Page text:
A Salvadoran town is emptied by the American dream.
An eerie quiet hangs over Intipuca, a Salvadoran town whose streets bear names like “Distant Brother” and are lined with empty houses that look lifted from a Hollywood movie.
“Welcome to Intipuca City, the place to be,” says an English-language sign at the edge of town – an ironic slogan for this place of so many goodbyes, a symbol of the Central American exodus to the United States.
Some 5.3 million Central American immigrants live in the United States, 2.9 million of them from El Salvador, a country of just 6.3 million people whose recent history has been blighted by civil war and economic struggles.
In a bid to address the influx, US President Barack Obama recently pledged to overhaul America’s “broken” immigration system in a controversial move that would protect millions of illegal arrivals from deportation.
Back in El Salvador, Intipuca epitomises the impact of that migratory trend.
Its central square, Emigrants Park, boasts a monument to local farmer Sigfredo Chavez, who slung his backpack over his shoulder in 1967 and headed for the United States, becoming the first Intipucan to make the journey.
Three months after leaving, Chavez sent his first letter home. He was living in Washington and working as a dishwasher.
News that he had already found a job spread like wildfire through the town.
He eventually brought his family to live with him – the first of around 5,000 Intipuca residents to migrate to the United States, settling mainly in Maryland, Virginia and the nation’s capital.
Of the 7,000 people who remain in Intipuca, it is nearly impossible to find one without family in the United States.
Sporting a Washington Redskins hat along with her green dress and apron, Matilde Argueta, 79, scrapes a living by selling fruits and vegetables in front of her house, where she reminisces about raising the four children who have all left for the United States.
“I was widowed when my kids were still young. I broke my back farming corn to raise them,” she said, clutching a picture of her children.
“You have to accept it when they leave to make their own lives. I couldn’t give them any more here. And they’re getting ahead there. All I can do is entrust them to God.”
She hasn’t heard from one of her children in one-and-a-half years, she said. The others send a couple of hundred dollars from time to time.
Intipuca was built around cotton farming, an industry that crashed when prices collapsed in the 1960s, prompting Chavez to make his pioneering trip north.
Hundreds more soon sold their land or took out loans to do the same – an outflow that only increased during El Salvador’s bloody civil war from 1980 to 1992.
Remittances sent from the United States changed the local economy.
In Dollar City, as Intipuca became known, US currency was used in parallel with the Salvadoran colon for decades, until El Salvador stopped printing its own money altogether in 2001.
Emigration has been “both good and bad” for Intipuca, says the town’s superintendent, Santos Portillo, who himself has two children living in the United States illegally.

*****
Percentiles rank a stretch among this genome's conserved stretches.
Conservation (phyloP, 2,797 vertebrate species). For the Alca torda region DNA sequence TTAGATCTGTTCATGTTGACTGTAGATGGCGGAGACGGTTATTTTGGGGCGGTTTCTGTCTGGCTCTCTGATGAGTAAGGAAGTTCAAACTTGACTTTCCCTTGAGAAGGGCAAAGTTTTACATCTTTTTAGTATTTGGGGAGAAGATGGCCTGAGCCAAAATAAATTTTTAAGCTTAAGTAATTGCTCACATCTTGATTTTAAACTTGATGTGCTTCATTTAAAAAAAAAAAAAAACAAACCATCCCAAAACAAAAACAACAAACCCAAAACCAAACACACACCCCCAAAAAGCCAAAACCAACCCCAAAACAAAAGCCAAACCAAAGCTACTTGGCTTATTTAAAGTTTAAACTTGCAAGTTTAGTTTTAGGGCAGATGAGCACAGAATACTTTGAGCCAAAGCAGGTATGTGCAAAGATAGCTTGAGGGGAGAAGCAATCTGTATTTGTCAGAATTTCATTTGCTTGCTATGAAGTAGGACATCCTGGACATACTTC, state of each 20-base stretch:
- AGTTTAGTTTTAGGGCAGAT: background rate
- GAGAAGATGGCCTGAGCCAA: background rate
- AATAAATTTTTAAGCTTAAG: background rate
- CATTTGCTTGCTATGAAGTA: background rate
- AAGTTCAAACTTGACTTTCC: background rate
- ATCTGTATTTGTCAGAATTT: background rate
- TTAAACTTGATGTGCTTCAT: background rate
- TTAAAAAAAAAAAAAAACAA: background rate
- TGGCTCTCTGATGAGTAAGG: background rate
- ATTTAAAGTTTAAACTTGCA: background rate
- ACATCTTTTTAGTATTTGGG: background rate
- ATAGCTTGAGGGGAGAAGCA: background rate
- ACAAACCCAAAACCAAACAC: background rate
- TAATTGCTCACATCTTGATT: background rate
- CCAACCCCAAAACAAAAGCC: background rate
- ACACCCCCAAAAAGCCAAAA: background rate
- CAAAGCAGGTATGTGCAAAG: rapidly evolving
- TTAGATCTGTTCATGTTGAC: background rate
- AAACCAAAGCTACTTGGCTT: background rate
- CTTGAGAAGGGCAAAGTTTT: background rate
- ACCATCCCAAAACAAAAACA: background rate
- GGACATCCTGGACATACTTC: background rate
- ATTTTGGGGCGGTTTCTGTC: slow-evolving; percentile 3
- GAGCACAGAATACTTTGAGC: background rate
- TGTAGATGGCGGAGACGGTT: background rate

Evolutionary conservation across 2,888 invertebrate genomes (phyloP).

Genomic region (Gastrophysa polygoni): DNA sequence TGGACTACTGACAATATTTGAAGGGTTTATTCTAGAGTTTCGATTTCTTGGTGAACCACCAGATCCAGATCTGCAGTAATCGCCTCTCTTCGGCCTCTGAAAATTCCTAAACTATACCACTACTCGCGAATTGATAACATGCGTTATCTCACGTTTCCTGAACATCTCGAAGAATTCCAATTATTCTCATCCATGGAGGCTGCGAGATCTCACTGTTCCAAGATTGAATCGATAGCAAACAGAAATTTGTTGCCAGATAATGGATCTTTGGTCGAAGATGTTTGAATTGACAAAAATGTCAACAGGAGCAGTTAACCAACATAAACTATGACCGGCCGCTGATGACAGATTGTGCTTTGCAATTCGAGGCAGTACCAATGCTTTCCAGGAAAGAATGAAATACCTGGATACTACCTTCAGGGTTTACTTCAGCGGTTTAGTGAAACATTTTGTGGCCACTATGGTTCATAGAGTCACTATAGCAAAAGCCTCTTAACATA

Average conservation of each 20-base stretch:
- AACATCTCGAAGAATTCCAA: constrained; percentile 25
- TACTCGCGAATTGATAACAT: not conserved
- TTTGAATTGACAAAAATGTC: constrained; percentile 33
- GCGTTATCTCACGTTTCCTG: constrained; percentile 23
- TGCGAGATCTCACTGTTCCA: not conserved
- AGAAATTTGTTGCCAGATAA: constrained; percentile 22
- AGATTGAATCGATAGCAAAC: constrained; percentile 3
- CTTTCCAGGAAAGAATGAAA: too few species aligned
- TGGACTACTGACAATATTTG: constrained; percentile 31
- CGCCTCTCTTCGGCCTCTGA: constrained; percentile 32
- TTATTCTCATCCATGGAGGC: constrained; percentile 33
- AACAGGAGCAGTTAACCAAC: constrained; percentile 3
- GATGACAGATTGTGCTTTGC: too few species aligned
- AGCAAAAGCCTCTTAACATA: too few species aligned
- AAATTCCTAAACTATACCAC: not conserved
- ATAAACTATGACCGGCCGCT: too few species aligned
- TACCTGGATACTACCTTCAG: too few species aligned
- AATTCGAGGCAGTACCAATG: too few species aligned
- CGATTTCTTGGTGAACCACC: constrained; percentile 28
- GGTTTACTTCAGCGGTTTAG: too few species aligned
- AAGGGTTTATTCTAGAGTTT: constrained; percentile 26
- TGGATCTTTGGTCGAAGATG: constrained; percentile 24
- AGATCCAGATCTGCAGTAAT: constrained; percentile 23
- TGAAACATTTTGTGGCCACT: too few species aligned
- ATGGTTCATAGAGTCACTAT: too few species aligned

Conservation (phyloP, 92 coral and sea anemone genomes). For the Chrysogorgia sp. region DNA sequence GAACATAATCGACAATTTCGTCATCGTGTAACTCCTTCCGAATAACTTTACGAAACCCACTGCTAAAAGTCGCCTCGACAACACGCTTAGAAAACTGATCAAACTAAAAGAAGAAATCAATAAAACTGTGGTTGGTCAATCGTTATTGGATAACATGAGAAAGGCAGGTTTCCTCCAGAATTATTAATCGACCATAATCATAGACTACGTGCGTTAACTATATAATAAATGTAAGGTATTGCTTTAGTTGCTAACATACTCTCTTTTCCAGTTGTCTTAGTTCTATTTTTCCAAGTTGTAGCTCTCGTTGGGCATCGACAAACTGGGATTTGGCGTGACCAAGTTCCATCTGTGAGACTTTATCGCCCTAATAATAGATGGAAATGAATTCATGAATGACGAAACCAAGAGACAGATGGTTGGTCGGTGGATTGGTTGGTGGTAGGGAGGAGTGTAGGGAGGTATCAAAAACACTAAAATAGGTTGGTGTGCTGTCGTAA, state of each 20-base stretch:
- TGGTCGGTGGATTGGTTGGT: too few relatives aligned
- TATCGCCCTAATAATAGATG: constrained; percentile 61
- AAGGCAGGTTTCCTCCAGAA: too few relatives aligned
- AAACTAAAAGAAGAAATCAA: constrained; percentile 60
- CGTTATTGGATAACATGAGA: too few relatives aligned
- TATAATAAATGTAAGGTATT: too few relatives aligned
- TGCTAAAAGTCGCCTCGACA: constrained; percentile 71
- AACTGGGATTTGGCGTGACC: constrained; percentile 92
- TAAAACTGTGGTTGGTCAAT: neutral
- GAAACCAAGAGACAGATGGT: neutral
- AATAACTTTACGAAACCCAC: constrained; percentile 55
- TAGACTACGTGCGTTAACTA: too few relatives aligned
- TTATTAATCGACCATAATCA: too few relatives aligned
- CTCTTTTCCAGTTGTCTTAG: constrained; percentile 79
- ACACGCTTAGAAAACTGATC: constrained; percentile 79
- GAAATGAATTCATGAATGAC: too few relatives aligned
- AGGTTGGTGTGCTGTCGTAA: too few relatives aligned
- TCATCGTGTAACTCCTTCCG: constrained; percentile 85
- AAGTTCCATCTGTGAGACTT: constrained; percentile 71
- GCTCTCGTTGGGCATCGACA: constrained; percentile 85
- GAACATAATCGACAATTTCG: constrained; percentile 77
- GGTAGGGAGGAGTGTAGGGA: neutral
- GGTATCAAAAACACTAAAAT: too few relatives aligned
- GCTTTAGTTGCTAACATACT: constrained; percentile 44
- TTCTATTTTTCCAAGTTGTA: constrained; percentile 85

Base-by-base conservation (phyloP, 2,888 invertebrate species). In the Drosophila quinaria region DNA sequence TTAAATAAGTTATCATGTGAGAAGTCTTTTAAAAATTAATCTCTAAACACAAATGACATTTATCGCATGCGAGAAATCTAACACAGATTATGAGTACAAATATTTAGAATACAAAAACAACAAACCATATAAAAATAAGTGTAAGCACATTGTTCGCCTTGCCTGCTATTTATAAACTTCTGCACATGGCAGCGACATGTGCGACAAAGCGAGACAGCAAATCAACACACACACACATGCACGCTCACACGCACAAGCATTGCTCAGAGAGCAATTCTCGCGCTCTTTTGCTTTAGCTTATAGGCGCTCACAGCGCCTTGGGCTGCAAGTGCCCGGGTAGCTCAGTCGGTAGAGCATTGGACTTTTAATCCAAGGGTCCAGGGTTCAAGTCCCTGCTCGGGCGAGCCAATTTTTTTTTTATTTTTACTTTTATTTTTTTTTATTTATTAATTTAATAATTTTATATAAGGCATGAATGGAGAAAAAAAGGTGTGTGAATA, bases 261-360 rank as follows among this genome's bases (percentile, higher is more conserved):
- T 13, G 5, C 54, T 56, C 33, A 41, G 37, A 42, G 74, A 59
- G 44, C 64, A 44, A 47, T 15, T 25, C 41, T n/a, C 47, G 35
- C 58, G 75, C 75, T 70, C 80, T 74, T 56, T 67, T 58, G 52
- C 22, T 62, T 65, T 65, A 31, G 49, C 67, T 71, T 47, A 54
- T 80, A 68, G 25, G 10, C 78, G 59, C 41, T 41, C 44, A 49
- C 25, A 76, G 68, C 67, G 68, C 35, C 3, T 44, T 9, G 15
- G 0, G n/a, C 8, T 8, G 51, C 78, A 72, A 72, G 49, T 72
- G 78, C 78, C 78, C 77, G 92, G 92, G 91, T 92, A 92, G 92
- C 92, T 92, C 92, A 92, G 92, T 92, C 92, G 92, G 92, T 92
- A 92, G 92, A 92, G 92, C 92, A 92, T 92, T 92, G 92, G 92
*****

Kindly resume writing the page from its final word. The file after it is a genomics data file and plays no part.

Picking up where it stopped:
“It helps the economy here, where there’s no work or the jobs pay hunger wages. But it has also caused families to disintegrate,” he said.
“A lot of kids drop out of school. And we have a lot of parasites who just waste the money their relatives are working double shifts to send.”
Remittances are a vital part of the local and national economy. The US$4bil (RM13.5bil) Salvadorans sent from the United States last year amounted to 16% of El Salvador’s economy.
But the money has slowed since the onset of the financial crisis in the United States.
“When they’re hurting there, we’re worse here,” said Portillo.
Yet, the exodus continues.
Many continue borrowing US$9,000 (RM30,468) which the “coyotes”, or people-smugglers, charge to bring migrants to the United States – a perilous trip during which thousands have died.
Money sent by emigrants helped build Intipuca’s stadium, church, schools and cultural centre.
It paved the town’s streets, and converted many homes from tin-roof huts to multi-storey houses decked out with columns and lattices.
Many of them sit empty except for a caretaker, opening only when their owners return on charter flights for the town’s annual festivities in March – the scene of the Miss Intipuca-USA pageant, contested by young Intipucans living in the United States.
“This town’s been put to sleep by migration. It has no development, no life of its own,” said Omar Blanco, who left in 1980, at the age of 15.
He spent 26 years as an illegal immigrant, washing dishes, wiping tables and painting houses until he was deported in 2006.
“Pretty much the only ones left here are old people and the ‘defeated’,” said Argueta, using the local term for those deported by US authorities.
She harbours the hope that someday her children will return to stay.
“Even if only for the last days of my life,” she said, gazing at their picture. – AFP
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